Midge bites killing deer in Morris County

September 7, 2011
Jim Stabile | Special to NJ Press Media

A disease that last month killed deer in Somerset, Hunterdon and Mercer counties has hit deer in southern Morris County.

"The phone's been ringing off the hook," said Bill Stansley, a research scientist for the Division of Fish and Wildlife. "Calls have been picking up from police in your area (Morris County) and from so many other callers lately; Hillsborough has been busy calling for weeks."

Deer recently found ailing and dead in Madison, Florham Park, Chatham, Harding, Long Hill and East Hanover are suspected of having been stricken by the Epizootic Hemorrhagic Disease (EHD), which is caused by bites from the culicoides variipennis midge.

Division Deer Project Leader Carole Stanko said Tuesday there had been many "presumptive reports" of EHD in Morris County. A preliminary lab report confirmed EHD in deer from the Hopewell area, where an estimated 50-100 died last month, after dead deer were also found in the Hillsborough, Princeton, East Amwell and Montgomery townships.

Two sick deer were shot for tissue samples and dead deer were found in the woods around the Fairmount Country Club in Chatham Township. Some areas had an odor of dead deer decomposing in the woods.

"The smell of dead deer was everywhere," said Bill Koch, manager of the Great Swamp National Wildlife Refuge. "It was reminiscent of 2007(the area's last outbreak)."

The Division of Fish and Wildlife is awaiting lab reports from organ-tissue samples from more dead deer to be sure they died from EHD, as symptoms have indicated. Deer with EHD salivate, have redness around their eyes and lose fear of humans. Lab samples have to be taken within 24 hours of a deer's death and require the lab to grow the virus for weeks.

Infected deer usually seek and are found dead around water, where they go trying to cool their fever. EHD cannot be transmitted from deer to deer, or to people who handle infected deer or are bitten by infected midges.

Deer typically die within 5 to 10 days of infection. First, infected deer lose their appetite and fear of people. They grow progressively weaker and often salivate excessively, then as the disease progresses, they breathe heavily and develop a fever.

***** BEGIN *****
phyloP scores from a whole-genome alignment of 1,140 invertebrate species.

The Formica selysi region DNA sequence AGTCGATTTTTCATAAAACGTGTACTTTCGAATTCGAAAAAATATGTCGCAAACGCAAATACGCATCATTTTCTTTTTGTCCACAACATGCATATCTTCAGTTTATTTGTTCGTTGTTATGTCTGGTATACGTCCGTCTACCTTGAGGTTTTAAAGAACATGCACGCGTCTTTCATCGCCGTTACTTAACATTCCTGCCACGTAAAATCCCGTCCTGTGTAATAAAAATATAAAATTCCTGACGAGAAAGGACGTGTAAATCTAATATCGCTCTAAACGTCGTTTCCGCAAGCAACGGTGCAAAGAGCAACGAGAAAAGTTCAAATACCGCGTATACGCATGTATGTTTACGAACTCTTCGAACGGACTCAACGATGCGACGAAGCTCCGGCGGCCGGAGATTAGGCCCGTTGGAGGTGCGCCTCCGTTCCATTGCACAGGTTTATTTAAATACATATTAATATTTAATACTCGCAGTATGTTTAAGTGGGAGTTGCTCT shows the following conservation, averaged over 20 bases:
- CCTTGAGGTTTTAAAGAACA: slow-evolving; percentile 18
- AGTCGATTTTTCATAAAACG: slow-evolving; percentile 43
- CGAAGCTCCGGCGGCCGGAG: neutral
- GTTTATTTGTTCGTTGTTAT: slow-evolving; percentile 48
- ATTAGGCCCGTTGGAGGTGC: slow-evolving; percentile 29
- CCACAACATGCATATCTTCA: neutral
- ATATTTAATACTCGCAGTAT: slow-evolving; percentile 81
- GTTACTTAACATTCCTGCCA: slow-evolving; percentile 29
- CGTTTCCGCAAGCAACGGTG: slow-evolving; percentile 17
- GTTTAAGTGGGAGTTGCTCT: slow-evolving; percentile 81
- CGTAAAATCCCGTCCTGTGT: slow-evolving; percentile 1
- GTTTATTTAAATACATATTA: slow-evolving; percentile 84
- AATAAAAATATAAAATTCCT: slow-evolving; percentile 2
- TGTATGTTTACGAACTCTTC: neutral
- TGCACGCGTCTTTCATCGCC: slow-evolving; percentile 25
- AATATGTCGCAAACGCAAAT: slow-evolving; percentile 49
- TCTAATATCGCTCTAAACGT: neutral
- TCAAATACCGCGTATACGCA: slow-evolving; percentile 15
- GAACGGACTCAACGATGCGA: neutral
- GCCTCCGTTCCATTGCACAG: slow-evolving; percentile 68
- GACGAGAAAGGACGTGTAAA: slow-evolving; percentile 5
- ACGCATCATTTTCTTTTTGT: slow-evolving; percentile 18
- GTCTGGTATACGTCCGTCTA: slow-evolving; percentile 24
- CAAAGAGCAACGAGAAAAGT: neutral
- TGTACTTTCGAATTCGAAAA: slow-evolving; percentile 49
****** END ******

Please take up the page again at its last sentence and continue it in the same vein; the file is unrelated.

Eight to 36 hours following the onset of observable signs, infected deer pass into a shock-like state, lie down and die, although an estimated 25 percent survive and become immune to future EHD infections, unless it is a different type from the one they had.

Serotype 1 is the one that first hit New Jersey in 1955, but in recent years, Serotype 2 of EHD has killed deer in the state.

"The weather in New Jersey this summer is typical of years in which we have experienced rather large EHD outbreaks--a dry spell followed by an extremely wet July and August producing lots of midges," said George Howard, retired director of the Division, who recalled earlier outbreaks.

"Sick and dead deer, near water, begin to show up in August, and the disease persists until a good killing frost in the fall does away with the midges," he said, and added that the disease isn't carried over in the herd from year to year.

Koch and Deputy Refuge Manager Steve Henry reported one of the area's first deer deaths to the Division after the hurricane after a deer wandered onto the road and died outside the Raptor Trust in Millington, a raptor rehabilitative center on the border of the refuge.

It is difficult to estimate the number of deer killed by EHD outbreaks. After the Salem County area outbreak in 1999 the Division said the disease killed about 4,000 deer. The estimate was gained by comparing the 1999 deer harvest to other years in the same area.

"The Division is asking the public to report any deer showing symptoms of the disease to help us monitor the impact on the local deer herd," said David Chanda, Director of the DEP's Division of Fish and Wildlife.

After the fall bowhunting season for deer opens on Saturday, there should be more reports of sick or dead deer found after thousands of archers take to the woods.